The purpose of this report was to conduct a literature review on five shellfish species of particular cultural significance   to tangata whenua of Te Awanui. These shellfish species were identified as: pipi (Paphies australis), tuangi/cockle (Austrovenus stuchburyi), kukuroa/ureroa/horse mussel (Atrina zelandica), tupa/scallop (Pecten novaezelandiae) and titiko/ mud snail (Amphibola crenata). The aim of this review was to conduct a stocktake of research pertaining to these five focus species, specifically focusing on studies conducted within Te Awanui. The review focuses on factors effecting shellfish harvest ability and safety of consumption. The data collated will provide the basis for developing informed monitoring, enhancement and or restoration strategies for the shellfish populations of Te Awanui.


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A Cultural Review of the Health of Te Awanui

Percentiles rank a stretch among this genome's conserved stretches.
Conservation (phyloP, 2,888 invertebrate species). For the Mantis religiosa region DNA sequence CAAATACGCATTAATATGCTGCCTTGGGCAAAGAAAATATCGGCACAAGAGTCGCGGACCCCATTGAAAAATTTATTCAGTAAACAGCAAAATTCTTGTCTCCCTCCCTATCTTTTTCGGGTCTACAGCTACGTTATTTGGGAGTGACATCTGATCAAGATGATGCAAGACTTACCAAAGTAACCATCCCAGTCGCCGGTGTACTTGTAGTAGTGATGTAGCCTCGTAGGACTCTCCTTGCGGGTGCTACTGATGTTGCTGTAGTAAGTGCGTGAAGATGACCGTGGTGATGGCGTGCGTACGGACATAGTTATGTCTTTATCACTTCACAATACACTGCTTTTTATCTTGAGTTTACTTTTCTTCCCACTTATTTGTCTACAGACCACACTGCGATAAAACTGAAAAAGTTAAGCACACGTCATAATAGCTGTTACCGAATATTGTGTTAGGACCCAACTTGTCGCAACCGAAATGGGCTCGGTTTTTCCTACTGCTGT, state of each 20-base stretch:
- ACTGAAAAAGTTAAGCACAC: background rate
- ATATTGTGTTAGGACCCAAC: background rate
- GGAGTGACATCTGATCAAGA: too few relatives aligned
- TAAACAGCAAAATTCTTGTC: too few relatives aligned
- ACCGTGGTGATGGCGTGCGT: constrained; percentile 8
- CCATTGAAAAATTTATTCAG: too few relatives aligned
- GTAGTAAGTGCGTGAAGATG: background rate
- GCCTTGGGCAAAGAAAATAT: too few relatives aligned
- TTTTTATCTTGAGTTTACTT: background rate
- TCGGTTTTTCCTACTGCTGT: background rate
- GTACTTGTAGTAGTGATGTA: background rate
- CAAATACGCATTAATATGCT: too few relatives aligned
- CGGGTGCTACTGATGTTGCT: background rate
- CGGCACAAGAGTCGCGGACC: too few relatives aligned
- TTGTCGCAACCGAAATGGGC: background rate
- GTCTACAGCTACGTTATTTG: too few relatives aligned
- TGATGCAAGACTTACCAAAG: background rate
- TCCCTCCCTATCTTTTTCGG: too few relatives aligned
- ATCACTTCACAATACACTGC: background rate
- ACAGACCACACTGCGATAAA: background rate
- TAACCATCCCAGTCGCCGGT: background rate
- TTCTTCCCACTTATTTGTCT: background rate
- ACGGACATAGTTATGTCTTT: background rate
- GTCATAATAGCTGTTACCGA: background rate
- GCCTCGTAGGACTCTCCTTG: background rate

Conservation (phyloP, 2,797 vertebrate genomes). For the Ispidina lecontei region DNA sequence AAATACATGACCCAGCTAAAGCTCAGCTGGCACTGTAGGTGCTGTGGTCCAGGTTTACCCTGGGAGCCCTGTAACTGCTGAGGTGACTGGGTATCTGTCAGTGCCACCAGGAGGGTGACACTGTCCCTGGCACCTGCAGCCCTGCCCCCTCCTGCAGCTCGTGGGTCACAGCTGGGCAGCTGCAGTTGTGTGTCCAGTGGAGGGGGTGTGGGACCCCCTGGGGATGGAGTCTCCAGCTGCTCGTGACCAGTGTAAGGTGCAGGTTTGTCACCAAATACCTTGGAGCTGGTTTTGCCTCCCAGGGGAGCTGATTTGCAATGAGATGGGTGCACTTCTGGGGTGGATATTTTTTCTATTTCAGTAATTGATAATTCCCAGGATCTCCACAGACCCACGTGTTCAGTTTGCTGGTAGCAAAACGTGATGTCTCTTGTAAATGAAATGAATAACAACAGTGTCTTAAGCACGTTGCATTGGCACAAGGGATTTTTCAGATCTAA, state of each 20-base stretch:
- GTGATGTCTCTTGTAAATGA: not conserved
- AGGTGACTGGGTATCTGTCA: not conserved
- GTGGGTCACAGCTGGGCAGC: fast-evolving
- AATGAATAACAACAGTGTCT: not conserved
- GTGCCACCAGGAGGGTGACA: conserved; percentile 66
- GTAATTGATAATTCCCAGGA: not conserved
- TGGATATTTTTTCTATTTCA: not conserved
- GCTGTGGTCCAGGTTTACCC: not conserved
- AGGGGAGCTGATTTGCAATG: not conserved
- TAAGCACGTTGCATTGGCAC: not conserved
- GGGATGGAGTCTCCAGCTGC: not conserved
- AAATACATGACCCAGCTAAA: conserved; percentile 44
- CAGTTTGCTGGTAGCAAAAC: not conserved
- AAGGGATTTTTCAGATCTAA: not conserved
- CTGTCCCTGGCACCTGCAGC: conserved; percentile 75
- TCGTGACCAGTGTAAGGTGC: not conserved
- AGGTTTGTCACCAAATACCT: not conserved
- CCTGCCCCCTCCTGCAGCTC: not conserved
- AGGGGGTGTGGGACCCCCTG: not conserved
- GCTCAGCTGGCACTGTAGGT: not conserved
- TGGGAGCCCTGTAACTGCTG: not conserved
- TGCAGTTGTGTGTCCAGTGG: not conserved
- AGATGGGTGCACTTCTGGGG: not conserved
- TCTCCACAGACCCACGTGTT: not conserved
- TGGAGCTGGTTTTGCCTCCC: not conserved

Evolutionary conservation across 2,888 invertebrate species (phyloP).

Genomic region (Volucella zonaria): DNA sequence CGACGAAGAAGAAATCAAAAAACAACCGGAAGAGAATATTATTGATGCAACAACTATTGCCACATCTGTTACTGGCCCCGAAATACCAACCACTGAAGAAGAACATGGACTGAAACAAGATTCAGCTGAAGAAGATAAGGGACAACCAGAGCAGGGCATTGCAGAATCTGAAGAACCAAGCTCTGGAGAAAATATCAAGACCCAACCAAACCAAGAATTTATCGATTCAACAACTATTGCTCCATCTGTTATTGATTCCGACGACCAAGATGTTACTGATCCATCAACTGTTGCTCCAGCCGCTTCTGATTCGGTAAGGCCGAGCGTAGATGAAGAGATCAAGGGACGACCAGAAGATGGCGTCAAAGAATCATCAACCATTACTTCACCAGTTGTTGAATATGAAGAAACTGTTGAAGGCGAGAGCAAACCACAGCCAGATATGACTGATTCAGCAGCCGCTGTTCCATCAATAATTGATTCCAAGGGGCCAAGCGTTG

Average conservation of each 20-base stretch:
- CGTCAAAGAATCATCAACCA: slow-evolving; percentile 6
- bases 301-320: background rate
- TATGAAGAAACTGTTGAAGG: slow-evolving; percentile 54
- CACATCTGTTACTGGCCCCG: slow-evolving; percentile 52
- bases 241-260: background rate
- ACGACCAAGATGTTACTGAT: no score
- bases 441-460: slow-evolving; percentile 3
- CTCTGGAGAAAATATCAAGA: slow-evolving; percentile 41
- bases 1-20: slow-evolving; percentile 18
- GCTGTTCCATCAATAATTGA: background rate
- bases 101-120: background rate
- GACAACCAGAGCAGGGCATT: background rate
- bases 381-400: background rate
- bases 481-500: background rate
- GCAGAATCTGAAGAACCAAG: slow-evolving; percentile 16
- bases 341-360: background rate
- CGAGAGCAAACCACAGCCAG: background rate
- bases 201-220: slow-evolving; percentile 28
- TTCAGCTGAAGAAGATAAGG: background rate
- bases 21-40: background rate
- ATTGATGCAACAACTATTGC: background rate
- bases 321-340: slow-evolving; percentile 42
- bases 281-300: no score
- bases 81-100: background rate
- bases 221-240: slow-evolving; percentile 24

This report aims to provide a cultural review of the health of Te Awanui. The report is based on a literature review of archives, cultural impact assessments, resource consent submissions, Waitangi Tribunal reports and other published reports. The report first investigates the disempowerment of kaitiakitanga and rangatiratanga within Tauranga Moana. It describes how legislative mechanisms have impacted kaitiakitanga and rangatiratanga of Tauranga Maori, and reviews the challenges associated with the re-emergence of kaitiakitanga in today’s contemporary setting. The report then provides a summary of cultural accounts, which highlight the major pressures experienced by the coastal systems of Te Awanui.